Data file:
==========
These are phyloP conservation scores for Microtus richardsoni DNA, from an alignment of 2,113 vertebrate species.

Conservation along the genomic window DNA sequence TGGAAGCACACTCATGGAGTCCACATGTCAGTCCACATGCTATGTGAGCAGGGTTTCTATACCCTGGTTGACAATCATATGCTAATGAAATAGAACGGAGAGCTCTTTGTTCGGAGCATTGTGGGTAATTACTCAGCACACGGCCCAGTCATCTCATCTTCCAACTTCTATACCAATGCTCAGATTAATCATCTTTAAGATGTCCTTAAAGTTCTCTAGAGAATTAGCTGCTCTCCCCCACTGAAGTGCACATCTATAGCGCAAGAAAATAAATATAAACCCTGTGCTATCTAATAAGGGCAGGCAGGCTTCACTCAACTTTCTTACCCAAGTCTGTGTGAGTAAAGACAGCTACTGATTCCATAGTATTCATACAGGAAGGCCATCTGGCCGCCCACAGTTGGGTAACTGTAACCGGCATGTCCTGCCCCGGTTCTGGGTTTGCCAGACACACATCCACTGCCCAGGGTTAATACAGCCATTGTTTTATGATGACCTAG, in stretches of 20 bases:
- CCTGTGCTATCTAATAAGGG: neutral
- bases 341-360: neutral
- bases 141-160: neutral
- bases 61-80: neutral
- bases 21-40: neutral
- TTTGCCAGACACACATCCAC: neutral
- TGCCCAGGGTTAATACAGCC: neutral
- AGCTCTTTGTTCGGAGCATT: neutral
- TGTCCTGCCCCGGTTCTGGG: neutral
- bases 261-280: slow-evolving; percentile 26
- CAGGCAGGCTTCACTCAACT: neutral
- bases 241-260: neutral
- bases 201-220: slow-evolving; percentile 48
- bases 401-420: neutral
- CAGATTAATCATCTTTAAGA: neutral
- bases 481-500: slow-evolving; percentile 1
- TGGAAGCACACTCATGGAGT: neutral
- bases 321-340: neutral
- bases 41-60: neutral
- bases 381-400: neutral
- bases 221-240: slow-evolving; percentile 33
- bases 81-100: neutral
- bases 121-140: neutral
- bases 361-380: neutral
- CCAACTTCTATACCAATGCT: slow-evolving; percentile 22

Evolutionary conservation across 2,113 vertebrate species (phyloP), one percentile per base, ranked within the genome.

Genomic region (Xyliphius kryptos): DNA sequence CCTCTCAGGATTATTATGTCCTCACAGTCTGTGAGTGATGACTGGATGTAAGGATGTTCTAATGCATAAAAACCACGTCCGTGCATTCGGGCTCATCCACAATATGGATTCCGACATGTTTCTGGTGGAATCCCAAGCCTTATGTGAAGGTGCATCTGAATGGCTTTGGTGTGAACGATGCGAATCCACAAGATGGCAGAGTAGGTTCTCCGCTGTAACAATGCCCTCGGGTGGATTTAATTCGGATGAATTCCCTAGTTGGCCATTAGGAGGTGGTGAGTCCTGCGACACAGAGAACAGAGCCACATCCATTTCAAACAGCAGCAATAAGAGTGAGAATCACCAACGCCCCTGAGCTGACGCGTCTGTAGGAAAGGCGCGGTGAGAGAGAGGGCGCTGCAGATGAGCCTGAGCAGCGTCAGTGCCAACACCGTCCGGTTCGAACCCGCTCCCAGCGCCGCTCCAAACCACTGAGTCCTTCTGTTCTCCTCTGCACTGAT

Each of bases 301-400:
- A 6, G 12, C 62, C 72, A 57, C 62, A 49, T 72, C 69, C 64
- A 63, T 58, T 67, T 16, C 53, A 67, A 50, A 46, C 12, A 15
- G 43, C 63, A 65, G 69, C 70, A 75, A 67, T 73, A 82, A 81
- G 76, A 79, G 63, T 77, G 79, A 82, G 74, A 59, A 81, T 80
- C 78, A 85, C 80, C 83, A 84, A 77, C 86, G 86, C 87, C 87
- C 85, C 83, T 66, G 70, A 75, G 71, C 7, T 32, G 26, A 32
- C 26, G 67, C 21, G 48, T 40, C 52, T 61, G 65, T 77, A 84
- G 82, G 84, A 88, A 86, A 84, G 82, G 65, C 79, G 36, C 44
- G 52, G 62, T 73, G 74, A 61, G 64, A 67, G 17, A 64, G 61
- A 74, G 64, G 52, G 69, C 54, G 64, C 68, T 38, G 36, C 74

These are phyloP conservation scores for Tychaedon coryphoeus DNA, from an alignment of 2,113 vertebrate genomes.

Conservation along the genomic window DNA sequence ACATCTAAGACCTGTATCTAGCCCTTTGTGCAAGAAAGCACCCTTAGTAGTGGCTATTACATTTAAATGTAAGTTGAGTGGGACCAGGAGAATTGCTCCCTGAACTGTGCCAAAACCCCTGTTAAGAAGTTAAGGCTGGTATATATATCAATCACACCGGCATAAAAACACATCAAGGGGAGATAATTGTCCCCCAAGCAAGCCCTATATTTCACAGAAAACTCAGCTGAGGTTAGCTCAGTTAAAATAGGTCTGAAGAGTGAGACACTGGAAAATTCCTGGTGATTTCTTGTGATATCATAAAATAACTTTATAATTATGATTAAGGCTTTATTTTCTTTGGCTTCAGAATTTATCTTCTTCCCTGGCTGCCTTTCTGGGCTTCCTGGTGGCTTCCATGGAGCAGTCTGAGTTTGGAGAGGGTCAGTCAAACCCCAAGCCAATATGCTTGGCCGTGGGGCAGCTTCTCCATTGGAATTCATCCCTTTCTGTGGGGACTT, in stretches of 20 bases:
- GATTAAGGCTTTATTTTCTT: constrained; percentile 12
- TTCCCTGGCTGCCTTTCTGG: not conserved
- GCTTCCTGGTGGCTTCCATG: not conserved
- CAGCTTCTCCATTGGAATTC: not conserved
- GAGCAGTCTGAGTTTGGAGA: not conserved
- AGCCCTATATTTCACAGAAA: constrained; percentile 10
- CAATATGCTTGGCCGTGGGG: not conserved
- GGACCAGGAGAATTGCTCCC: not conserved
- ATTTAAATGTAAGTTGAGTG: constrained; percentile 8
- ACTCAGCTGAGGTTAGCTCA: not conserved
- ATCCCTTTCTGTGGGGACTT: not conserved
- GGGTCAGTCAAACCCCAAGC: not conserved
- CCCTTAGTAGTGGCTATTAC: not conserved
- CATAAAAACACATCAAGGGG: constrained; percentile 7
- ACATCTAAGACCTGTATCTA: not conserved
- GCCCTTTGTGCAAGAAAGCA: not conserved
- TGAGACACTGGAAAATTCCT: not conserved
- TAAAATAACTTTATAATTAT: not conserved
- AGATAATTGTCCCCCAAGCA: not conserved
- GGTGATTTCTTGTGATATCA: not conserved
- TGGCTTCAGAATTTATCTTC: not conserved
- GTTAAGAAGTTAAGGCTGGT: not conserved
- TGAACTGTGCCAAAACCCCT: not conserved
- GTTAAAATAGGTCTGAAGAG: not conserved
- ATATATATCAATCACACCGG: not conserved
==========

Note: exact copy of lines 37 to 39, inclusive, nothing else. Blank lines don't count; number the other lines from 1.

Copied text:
- C 26, G 67, C 21, G 48, T 40, C 52, T 61, G 65, T 77, A 84
- G 82, G 84, A 88, A 86, A 84, G 82, G 65, C 79, G 36, C 44
- G 52, G 62, T 73, G 74, A 61, G 64, A 67, G 17, A 64, G 61